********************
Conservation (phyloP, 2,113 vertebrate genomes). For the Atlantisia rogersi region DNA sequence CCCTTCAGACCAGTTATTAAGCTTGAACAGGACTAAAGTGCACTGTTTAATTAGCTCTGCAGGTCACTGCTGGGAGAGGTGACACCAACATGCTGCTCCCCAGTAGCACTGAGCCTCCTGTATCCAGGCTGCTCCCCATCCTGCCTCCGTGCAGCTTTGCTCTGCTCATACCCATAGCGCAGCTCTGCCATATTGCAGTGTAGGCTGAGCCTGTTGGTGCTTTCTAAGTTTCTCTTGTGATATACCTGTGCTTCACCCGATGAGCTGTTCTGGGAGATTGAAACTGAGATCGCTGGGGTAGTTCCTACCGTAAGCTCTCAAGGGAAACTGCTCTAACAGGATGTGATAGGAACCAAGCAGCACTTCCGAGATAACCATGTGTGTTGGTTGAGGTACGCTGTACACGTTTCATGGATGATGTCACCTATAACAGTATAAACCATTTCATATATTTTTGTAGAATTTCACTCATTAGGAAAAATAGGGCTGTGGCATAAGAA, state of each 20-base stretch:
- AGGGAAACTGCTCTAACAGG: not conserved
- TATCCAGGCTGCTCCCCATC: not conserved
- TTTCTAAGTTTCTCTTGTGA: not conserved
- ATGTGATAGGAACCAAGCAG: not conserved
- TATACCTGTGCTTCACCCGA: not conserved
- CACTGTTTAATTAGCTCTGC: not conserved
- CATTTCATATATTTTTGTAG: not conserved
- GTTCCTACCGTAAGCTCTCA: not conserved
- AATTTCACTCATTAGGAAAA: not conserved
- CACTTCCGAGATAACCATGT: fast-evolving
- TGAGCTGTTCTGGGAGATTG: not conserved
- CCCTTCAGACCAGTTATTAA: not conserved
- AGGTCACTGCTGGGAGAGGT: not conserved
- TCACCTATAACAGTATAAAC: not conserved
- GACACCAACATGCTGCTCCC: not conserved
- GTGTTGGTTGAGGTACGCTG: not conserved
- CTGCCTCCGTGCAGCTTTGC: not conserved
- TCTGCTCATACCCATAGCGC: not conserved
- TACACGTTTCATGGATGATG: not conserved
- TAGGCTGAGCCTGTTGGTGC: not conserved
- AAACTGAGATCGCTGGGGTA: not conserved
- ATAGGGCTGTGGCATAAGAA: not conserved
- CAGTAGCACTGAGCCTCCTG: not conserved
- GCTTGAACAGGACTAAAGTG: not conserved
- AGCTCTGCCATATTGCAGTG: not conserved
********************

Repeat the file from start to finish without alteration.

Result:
Conservation (phyloP, 2,113 vertebrate genomes). For the Atlantisia rogersi region DNA sequence CCCTTCAGACCAGTTATTAAGCTTGAACAGGACTAAAGTGCACTGTTTAATTAGCTCTGCAGGTCACTGCTGGGAGAGGTGACACCAACATGCTGCTCCCCAGTAGCACTGAGCCTCCTGTATCCAGGCTGCTCCCCATCCTGCCTCCGTGCAGCTTTGCTCTGCTCATACCCATAGCGCAGCTCTGCCATATTGCAGTGTAGGCTGAGCCTGTTGGTGCTTTCTAAGTTTCTCTTGTGATATACCTGTGCTTCACCCGATGAGCTGTTCTGGGAGATTGAAACTGAGATCGCTGGGGTAGTTCCTACCGTAAGCTCTCAAGGGAAACTGCTCTAACAGGATGTGATAGGAACCAAGCAGCACTTCCGAGATAACCATGTGTGTTGGTTGAGGTACGCTGTACACGTTTCATGGATGATGTCACCTATAACAGTATAAACCATTTCATATATTTTTGTAGAATTTCACTCATTAGGAAAAATAGGGCTGTGGCATAAGAA, state of each 20-base stretch:
- AGGGAAACTGCTCTAACAGG: not conserved
- TATCCAGGCTGCTCCCCATC: not conserved
- TTTCTAAGTTTCTCTTGTGA: not conserved
- ATGTGATAGGAACCAAGCAG: not conserved
- TATACCTGTGCTTCACCCGA: not conserved
- CACTGTTTAATTAGCTCTGC: not conserved
- CATTTCATATATTTTTGTAG: not conserved
- GTTCCTACCGTAAGCTCTCA: not conserved
- AATTTCACTCATTAGGAAAA: not conserved
- CACTTCCGAGATAACCATGT: fast-evolving
- TGAGCTGTTCTGGGAGATTG: not conserved
- CCCTTCAGACCAGTTATTAA: not conserved
- AGGTCACTGCTGGGAGAGGT: not conserved
- TCACCTATAACAGTATAAAC: not conserved
- GACACCAACATGCTGCTCCC: not conserved
- GTGTTGGTTGAGGTACGCTG: not conserved
- CTGCCTCCGTGCAGCTTTGC: not conserved
- TCTGCTCATACCCATAGCGC: not conserved
- TACACGTTTCATGGATGATG: not conserved
- TAGGCTGAGCCTGTTGGTGC: not conserved
- AAACTGAGATCGCTGGGGTA: not conserved
- ATAGGGCTGTGGCATAAGAA: not conserved
- CAGTAGCACTGAGCCTCCTG: not conserved
- GCTTGAACAGGACTAAAGTG: not conserved
- AGCTCTGCCATATTGCAGTG: not conserved